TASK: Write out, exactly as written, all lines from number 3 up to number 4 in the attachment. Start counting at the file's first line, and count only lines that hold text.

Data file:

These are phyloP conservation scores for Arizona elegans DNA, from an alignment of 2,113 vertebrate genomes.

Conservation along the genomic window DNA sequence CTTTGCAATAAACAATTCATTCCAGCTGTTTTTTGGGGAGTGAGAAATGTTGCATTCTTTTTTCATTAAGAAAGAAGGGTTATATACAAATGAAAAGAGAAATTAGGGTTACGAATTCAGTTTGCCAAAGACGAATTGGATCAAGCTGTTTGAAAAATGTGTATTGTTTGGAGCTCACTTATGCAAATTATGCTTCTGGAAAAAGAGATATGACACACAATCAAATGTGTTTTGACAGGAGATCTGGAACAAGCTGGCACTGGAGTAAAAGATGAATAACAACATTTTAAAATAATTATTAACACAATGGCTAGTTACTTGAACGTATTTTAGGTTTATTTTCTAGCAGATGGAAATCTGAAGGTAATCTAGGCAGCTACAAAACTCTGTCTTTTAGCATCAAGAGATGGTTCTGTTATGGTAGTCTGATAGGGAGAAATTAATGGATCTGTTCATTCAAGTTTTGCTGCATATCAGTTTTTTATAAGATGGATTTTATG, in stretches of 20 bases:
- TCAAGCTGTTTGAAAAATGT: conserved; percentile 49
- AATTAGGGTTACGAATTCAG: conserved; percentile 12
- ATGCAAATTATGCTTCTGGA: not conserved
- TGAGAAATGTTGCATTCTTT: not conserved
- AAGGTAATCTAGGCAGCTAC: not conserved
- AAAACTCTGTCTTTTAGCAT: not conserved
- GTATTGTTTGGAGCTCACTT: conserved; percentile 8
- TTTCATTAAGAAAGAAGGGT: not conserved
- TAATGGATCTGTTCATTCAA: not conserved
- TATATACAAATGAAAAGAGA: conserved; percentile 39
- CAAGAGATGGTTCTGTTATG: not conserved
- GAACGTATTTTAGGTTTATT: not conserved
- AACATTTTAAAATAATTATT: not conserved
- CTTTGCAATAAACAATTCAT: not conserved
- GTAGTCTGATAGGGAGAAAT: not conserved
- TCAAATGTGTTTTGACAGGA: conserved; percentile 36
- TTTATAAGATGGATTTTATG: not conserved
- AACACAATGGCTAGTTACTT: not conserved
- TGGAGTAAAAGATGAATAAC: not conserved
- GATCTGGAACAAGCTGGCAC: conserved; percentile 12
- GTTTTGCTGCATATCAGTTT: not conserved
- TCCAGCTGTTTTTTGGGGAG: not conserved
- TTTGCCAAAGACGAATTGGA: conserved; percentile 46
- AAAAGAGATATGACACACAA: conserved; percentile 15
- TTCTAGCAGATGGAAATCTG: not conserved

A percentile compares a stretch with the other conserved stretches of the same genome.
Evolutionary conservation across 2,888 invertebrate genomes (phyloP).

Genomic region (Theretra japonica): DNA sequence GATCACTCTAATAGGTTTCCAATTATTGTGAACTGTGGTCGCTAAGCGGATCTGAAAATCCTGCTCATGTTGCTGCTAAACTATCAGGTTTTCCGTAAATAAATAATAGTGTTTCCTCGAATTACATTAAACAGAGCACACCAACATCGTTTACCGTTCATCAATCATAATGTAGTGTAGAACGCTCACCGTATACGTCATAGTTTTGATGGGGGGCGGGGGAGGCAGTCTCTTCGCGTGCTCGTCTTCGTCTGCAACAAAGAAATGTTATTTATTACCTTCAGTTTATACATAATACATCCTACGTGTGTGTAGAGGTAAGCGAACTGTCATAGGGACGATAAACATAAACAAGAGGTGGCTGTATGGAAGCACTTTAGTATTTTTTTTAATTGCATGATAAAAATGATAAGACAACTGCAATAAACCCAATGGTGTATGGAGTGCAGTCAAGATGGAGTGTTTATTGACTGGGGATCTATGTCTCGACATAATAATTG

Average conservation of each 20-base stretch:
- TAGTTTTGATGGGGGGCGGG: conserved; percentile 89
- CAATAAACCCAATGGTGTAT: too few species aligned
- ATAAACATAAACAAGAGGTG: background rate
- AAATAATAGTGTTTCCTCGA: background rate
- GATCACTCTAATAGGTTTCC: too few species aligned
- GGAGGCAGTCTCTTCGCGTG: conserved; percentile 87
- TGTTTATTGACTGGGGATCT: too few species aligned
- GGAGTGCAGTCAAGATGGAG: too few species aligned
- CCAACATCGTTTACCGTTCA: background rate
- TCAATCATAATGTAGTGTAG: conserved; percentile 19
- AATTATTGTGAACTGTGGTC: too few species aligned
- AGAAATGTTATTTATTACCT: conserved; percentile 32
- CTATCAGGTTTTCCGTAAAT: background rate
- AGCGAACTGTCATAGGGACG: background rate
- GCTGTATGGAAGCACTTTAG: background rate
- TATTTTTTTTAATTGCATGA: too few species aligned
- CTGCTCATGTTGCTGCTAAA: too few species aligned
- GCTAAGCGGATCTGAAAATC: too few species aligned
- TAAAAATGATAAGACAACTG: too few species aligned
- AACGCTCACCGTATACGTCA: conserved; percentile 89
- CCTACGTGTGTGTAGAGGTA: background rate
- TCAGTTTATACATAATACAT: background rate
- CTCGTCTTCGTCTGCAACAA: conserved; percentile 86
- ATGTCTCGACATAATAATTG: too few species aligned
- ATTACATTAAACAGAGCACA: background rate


- TCAAGCTGTTTGAAAAATGT: conserved; percentile 49
- AATTAGGGTTACGAATTCAG: conserved; percentile 12